How To Stick To New Year's Resolutions

How to make + keep a New Year's resolution.

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From now until the end of 2019, we’ll be putting forward a different wellness-oriented goal each month as part of our new One Simple Thing series. Some will be easy swaps, while others may be more difficult. Whichever the case, each will come with an actionable plan to make it achievable. The idea is to layer 12 small, but effective goals in tandem with your own personal resolutions to improve our collective health, and that of the planet, for the better. Pick and choose as you go each month, or try your hand at each—there’s no pressure.

But first, a note on selecting (and sticking) to resolutions in general. Here’s how to single out a winning one for 2019:

Be specific
Defining a clear, concrete goal is much more important than vaguely saying you want to change something. Think: What exactly do I want to change? How long is it going to take me to do it?

Make it achievable
Resolving to go 100% waste-free by February is probably not realistic, but adopting one earth-friendly policy a month likely is. If that ends up being easy, then you can always up the ante and commit to switching up two things a month come the end of January. Trying to take a giant leap too fast can leave you feeling disheartened or frustrated when it doesn’t end up working out.

Give yourself a timeline
Allowing yourself enough time to reach your goals is important. A good way to do this is to set up mini targets along the way. For example, if you are aiming to run a marathon in June, try to build your weekly mileage over time, running three to five times per week. I.e. If your base tempo is currently at six miles, you want to be running 10 come the beginning of February, 14 by March, 18 by April etcetera.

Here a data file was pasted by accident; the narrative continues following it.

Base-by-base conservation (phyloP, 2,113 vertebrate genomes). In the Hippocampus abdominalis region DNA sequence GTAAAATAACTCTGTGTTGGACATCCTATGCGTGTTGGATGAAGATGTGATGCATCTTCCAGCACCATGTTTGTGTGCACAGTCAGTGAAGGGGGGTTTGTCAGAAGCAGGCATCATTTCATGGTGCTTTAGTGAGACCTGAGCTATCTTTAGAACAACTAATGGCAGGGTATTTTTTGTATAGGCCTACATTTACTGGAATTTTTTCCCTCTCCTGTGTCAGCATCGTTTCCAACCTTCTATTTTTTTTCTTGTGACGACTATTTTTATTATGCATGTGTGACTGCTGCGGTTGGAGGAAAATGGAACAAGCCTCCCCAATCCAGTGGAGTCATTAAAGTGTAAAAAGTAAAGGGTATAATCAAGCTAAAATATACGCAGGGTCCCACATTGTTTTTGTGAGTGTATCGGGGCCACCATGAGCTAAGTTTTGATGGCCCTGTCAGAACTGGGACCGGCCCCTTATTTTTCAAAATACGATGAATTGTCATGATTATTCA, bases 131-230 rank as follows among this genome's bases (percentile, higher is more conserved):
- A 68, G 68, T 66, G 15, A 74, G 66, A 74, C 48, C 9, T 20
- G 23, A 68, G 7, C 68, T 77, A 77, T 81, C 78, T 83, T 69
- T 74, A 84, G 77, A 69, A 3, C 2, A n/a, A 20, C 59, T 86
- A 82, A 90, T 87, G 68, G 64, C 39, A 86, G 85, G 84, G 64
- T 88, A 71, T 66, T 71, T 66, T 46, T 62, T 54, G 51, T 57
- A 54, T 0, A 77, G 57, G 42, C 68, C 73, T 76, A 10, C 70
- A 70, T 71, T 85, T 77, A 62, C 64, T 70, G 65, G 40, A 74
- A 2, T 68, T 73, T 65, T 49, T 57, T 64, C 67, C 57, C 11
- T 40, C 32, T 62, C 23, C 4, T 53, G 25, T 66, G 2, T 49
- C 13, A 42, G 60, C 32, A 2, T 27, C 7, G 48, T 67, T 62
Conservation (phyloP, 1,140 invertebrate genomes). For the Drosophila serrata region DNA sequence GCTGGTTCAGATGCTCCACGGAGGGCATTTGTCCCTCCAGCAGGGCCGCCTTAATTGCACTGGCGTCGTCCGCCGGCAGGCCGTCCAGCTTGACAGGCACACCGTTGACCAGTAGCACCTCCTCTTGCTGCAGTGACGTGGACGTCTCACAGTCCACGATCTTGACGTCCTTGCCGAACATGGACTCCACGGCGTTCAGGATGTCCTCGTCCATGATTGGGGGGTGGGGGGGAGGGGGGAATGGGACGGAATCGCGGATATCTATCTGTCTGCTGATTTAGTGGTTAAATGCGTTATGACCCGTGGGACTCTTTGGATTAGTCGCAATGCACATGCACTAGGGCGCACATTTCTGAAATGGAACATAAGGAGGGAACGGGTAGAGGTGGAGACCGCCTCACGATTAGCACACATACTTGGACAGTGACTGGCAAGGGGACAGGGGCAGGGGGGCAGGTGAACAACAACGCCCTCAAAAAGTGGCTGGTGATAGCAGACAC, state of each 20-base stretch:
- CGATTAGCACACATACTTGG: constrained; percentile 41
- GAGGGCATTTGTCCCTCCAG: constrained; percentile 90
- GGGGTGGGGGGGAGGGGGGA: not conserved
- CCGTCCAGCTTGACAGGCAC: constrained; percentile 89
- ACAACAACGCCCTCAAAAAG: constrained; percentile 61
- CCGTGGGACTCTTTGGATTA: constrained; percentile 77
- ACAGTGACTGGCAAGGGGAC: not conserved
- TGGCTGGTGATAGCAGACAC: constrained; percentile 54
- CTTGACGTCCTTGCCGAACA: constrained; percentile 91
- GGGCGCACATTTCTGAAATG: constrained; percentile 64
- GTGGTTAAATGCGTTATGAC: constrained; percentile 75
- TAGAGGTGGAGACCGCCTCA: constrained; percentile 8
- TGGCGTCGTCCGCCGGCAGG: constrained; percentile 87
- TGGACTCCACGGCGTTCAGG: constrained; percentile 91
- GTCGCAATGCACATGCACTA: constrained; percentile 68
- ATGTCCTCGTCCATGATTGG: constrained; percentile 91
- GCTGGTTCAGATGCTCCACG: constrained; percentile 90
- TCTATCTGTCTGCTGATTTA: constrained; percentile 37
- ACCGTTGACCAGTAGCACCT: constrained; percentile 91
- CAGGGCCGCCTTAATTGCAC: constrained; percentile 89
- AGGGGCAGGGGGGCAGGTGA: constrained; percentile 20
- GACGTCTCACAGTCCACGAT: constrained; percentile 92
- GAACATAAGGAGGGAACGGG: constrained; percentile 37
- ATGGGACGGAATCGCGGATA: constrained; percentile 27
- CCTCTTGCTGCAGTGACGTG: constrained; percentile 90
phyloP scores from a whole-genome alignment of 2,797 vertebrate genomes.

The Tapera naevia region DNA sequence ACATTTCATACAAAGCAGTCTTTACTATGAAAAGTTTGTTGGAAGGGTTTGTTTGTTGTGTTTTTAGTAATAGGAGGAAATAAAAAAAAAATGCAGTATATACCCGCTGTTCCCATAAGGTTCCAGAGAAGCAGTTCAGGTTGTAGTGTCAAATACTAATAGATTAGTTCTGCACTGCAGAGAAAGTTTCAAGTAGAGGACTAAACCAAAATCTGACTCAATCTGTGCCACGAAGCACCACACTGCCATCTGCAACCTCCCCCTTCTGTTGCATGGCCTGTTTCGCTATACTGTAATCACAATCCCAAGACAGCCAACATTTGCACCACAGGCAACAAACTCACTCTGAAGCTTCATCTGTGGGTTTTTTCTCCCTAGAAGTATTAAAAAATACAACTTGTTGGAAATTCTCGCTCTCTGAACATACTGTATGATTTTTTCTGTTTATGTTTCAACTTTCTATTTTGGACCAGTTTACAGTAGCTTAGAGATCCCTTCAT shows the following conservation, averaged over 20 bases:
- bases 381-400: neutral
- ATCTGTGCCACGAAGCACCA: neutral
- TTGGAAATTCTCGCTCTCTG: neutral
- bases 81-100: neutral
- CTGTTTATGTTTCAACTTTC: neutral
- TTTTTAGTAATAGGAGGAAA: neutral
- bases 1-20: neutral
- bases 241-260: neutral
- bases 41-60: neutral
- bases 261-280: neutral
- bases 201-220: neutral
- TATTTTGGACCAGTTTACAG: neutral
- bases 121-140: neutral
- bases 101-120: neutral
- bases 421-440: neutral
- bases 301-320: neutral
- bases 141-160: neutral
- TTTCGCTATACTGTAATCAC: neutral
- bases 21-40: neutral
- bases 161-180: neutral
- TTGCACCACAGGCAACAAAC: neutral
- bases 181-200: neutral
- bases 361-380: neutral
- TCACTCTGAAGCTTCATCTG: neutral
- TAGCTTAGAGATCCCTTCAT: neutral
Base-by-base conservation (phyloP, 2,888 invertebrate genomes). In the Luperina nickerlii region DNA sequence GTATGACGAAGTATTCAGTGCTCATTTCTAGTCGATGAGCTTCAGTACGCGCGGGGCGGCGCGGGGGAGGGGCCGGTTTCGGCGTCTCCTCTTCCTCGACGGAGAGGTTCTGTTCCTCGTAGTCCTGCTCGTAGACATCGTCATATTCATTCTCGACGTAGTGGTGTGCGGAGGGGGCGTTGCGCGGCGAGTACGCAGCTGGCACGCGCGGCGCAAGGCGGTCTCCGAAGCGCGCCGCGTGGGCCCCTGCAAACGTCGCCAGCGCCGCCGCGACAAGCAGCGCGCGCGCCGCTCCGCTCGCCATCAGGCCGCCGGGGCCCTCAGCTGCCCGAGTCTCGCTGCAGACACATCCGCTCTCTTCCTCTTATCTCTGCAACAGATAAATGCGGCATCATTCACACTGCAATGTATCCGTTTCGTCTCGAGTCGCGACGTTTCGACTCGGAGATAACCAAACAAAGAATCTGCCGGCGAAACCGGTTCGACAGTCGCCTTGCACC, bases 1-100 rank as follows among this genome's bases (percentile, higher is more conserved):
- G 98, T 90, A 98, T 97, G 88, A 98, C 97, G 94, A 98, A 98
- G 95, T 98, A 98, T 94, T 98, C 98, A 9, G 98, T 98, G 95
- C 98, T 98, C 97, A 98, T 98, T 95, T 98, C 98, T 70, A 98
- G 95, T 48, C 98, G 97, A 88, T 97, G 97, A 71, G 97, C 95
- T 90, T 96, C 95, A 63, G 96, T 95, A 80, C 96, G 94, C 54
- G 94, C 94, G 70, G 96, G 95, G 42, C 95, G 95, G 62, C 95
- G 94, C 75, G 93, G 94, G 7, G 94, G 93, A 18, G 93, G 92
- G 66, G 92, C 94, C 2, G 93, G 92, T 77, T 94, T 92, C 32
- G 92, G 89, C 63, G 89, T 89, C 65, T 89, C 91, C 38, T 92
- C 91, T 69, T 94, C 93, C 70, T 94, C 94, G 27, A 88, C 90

Track progress
No matter what your resolution is, it’s important to log your progress. This process works two-fold: It allows you to reflect on how far you’ve come, as well as identify the cause of any potential road bumps. Trying to cut back on sugar? Keeping a food diary will help you see what’s triggering cravings.

Is it right for you?
Resolutions only stick if the goal really matters to you. Trying to change something based on what you feel like you “should” be doing, or what someone else (or even society) tells you to do will likely lead to failure. Adopting a resolution because it’s trendy? Chances are it won’t last. Remember: Only you know what’s best for you.

Photographs Casey Zhang for The Nue Co.

Discover The Journal
Read: The Nue Co.'s Wellness Resolutions for 2019
Read: 12 Tips to Avoid Winter Burnout